At this point, many of you will already know the initiative #MondayTits, promoted by Naukas and Francis Villatoro in particular, that it was basically an excuse to choose a day, Monday, and write a string of popular articles whose common link was the tits. The tits in all its manifestations. Tits of women, men and even animals.
However, the first criticisms quickly appeared. What if it was a macho proposal. What if it was in bad taste. What a cheap way to prepare to get some web traffic. In the blog of Francis Villatoro, The science of the Francis Mule, explains some of the side effects of #LunesTetas, as well as the promotion of an upcoming #LunesPollas to compensate and prove that there was no sexist bias. But some of the #LunesTetas side effects are more worrisome.
What offends is not necessarily bad
Everyone can say that one or an entry or idea seems offensive (or rather, it has offended them, because it is a bit pretentious to speak through the mouth of others, not the majority). For some time now, however, the mere act of feeling offended already seems to establish a sort of white card to censor content or, worse, censor by invoking the politically correct: Your text or idea offends me because, in reality, it is macho, classist, racist, etc. When the politically correct is invoked, the voices multiply, and the interpellated person (s) prefer to retract rather than continue under artillery fire.
It doesn't matter whether the intention is sexist or not. Not even if unconsciously there is sexism. Nor if there are people who consider him sexist. What matters is that if they accuse you of being sexist, then it is, for practical purposes, sexist. Which allows anyone (I do not say that is the case) to use that trick to censor or question any work they want. For example, my favorite science popularizer, Natalie Angierwrote a book entitled Woman, where he only talks about female biology, and naturally about his sexual organs. Is that sexist? Or the problem is the word "boobs", which sounds like Torrente? Can the disclosure use swear words or the sense of humor that it deems appropriate or, on issues like this, you have to use neutral terms to not hurt sensitivities?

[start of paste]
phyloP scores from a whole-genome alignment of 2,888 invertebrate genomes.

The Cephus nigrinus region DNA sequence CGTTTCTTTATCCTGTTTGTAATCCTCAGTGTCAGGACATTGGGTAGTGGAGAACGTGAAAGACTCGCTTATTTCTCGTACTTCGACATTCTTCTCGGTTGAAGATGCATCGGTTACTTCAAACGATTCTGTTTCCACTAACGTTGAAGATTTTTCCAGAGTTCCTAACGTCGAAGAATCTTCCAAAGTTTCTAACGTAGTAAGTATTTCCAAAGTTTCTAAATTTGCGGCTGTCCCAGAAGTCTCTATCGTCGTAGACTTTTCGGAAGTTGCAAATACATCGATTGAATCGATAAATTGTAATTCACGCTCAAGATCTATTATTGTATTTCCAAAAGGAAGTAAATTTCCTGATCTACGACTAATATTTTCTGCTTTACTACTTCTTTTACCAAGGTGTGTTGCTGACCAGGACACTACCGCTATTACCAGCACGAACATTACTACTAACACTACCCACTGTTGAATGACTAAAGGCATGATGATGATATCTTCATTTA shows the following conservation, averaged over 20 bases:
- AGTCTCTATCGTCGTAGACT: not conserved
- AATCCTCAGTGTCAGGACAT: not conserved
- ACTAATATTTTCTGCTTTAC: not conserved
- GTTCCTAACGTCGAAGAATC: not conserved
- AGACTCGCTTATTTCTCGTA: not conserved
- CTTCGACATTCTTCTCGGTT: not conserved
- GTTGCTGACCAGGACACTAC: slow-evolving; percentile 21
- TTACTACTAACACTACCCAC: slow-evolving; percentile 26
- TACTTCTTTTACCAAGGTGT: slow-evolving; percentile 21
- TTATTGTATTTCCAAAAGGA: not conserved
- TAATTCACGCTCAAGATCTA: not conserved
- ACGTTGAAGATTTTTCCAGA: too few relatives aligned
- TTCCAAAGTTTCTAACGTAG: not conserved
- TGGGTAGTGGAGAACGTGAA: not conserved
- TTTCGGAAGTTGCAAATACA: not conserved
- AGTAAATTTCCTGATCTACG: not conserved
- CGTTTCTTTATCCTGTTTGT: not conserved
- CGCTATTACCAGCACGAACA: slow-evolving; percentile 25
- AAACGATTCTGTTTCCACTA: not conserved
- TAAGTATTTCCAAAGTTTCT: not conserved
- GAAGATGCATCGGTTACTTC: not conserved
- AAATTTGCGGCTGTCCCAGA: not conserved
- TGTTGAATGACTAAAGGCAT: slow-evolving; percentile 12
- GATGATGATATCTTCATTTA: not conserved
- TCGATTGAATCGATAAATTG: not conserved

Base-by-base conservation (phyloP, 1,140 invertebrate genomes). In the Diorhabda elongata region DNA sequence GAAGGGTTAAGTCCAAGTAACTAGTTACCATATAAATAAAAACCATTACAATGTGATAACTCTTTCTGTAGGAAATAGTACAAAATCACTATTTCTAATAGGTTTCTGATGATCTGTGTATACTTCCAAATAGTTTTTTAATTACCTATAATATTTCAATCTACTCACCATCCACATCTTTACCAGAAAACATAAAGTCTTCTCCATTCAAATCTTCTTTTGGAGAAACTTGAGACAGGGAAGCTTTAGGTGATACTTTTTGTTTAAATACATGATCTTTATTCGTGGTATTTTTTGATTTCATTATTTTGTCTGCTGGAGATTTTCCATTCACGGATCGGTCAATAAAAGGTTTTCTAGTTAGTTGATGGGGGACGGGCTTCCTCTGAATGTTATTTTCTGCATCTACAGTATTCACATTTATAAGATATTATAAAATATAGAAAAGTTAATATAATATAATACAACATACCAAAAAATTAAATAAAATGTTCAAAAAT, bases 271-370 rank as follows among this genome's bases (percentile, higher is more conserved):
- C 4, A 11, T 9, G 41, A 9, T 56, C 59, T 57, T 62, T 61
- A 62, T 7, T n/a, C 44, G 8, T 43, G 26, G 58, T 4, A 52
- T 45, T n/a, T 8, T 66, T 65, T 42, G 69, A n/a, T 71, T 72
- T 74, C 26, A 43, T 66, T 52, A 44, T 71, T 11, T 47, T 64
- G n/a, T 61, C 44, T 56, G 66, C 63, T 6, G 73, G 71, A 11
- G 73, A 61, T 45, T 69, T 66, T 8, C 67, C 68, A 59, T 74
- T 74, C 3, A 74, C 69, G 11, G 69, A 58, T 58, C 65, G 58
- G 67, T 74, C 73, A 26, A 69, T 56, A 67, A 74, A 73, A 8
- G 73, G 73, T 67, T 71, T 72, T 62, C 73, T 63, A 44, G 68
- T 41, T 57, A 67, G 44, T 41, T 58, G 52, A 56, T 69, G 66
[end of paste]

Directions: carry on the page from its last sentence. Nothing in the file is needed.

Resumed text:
Does hurting sensibilities tell us anything other than how thin the skin of the injured is? Does it clarify something about the intrinsic capacity of the offending text? These are complex questions, especially in these days when if you laugh at a God they acribilize you or if you make a satire relating a political party with a terrorist group, they impute you.
But the #LunesTetas case has continued its course, now splashing another popularizer of Naukas, Arturo Quirantes, responsible for the blog The Professor of Physics: the Equality Unit of his University, that of Granada, and some fellow professors have been upset because a teacher goes around talking about tits.
It was suggested to Quirantes that everything could be arranged without more if “University of Granada” was crossed out of his profile. However, before making a decision in this regard, the Ombudsman decided to request an opinion from the legal cabinet; depending on what they say, Quirantes has said he will proceed as he sees fit. At the moment, he will participate in the #LunesPollas.
And what do you think? In a world where we all already have the potential power of a mass media we must take maximum care of what we say and how we say it? Precisely because now we are all potential content producers, we have to tolerate that everyone says what they want? Are we exaggerating? #LunesPollas fixes the mess or makes it worse? I give you the opinion turn, but not before leaving me as a pledge of mine, more elaborate here.